I have a pull request out for an updated tutorial for this article in Docs: Using Custom Database Tables - Tutorials | MODX Documentation

Within that I’m using the API Mode and just including the index.php from the MODX root directory. I think that should be the standard really. It’s simple.

The below is from my build.tables.php file that is in the new tutorial.

<?php

// Set API Mode
define('MODX_API_MODE', true);

// Shortcut for directory separator
$ds = DIRECTORY_SEPARATOR;

// Include the index to load MODX in API Mode
@include(dirname(__FILE__, 3) . $ds . 'index.php');

/**
 * @var \MODX\Revolution\modX $modx
 * 
 */

// Classes to loop through
$classes = [
	'ToDo\Model\tdList',
	'ToDo\Model\tdTask'
];

// Get the manager
$manager = $modx->getManager();

// Loop through our classes
foreach ($classes as $class) {
	// Check if the class exists
	if (class_exists($class)  ) {
		// Create the table
		echo("Creating table for class: $class".PHP_EOL);
		$manager->createObjectContainer($class);
	}
	else {
		echo("Unable to load model class: $class".PHP_EOL);
	}
}

This is my first time contributing documentation… we’ll see how it goes :slight_smile:

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The docs here say that including index.php is deprecated (though I don’t know if that’s accurate).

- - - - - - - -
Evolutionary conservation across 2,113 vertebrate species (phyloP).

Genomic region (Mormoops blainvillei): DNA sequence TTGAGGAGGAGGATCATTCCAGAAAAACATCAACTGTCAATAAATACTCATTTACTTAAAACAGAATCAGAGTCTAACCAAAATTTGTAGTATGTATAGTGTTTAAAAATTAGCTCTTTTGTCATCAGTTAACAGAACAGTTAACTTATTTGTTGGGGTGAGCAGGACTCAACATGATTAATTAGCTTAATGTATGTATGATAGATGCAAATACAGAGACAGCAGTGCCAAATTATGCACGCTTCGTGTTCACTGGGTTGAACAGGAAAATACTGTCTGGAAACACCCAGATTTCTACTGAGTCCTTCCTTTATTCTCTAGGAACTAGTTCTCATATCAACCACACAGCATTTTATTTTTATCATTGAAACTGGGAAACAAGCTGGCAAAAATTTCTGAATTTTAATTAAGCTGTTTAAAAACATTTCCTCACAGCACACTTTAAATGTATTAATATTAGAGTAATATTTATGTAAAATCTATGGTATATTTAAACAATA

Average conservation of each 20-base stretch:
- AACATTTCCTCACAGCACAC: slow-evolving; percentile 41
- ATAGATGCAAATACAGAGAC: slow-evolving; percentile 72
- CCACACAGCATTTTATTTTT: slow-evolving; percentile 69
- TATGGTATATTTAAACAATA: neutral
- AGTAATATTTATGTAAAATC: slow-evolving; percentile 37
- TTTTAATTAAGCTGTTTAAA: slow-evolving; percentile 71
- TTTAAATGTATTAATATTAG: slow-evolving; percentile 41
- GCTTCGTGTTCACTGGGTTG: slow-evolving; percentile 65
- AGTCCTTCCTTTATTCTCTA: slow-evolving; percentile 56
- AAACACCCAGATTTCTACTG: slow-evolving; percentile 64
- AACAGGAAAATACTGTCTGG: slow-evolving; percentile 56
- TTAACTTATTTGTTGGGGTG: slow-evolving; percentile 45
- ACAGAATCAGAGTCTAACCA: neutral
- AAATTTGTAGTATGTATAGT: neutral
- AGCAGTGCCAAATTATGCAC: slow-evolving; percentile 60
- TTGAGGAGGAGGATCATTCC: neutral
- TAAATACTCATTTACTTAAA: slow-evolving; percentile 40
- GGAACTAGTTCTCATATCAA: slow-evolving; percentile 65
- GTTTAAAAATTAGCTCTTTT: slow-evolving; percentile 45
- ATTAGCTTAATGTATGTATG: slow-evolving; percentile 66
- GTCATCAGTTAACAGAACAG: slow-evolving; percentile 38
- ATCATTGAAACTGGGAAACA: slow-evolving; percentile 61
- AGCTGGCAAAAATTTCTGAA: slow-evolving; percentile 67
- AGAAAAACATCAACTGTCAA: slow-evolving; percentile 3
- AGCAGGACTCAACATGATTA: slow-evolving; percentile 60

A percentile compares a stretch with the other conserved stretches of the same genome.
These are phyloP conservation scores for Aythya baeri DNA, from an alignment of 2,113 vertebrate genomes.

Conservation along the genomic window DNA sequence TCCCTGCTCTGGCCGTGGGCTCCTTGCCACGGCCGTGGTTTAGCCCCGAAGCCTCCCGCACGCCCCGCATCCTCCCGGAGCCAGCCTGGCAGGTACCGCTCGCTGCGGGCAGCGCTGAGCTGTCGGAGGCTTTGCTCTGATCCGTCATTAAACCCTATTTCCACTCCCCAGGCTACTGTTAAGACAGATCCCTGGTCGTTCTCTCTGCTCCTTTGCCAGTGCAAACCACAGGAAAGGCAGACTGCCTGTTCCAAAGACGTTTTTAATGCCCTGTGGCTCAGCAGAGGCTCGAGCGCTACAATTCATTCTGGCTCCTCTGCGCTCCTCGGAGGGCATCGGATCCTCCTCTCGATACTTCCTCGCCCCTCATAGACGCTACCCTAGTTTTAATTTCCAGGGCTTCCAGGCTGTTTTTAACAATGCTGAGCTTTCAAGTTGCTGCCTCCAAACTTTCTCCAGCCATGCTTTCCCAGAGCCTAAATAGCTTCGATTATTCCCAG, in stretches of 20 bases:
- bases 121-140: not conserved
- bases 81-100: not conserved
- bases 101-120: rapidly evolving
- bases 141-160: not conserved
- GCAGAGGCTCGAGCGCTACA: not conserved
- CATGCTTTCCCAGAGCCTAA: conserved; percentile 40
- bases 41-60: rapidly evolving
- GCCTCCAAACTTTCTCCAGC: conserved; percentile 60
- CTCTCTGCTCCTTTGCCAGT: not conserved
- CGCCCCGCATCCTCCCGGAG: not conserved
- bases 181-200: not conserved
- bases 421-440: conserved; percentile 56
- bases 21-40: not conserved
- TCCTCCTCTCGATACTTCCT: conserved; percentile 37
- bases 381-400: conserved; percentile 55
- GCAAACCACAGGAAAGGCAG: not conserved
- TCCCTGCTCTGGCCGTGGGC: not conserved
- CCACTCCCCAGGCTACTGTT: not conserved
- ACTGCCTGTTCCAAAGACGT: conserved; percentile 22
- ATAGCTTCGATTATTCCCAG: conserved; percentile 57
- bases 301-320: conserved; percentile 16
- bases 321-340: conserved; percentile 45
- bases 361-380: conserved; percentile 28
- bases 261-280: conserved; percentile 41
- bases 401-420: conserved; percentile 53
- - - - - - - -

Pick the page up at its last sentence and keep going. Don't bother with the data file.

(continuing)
Also, the docs on that page say to call getService(), which is deprecated in MODX 3.

Yep, I saw that too. The two methods are almost identical in functionality.

Both methods include vendor/autoload.php (slight difference of include vs include_once). It seems like loading the “old” modx.class.php file would be the deprecated method since that actually triggers MODX to load the include/deprecated.php class aliasesto map old class names to new namespace classes.

The “index” method creates the instance of MODX for you so that you don’t need that line of code. Both methods seem to most often initialize web as the context. That could be one reason not to use the “index” method. From a consistency perspective, it might be better to not have to change how you do it for certain Extras. But if the majority use “web” still seems like the preferred method from a simplicity perspective.

So, if you don’t need the deprecated.php functionality, then including the index would be fine. Although even here you could just include it after the index.

I definitely think more clarity on “why” would be great to support a particular method or approach. It seems like it doesn’t really matter. No matter which way you go you’ll need to do testing and validation. This only affects the build script and no other portion of the functionality. If you’re building on 3.x you’ll likely have to update your build script anyway and classes, etc.

I like the @markh idea of writing extras and their build scripts so they’ll run on both MODX 2 and MODX 3. Hopefully, he’ll enlighten us further on what he meant by the “standard way” to load MODX externally.

I was referring to the documented approach, altho reviewing that does make me wonder if that still works…

I know getService() is deprecated in MODX 3. I know I changed it in some code of mine, but I can’t remember if it actually caused trouble, or if it just generated a deprecation warning.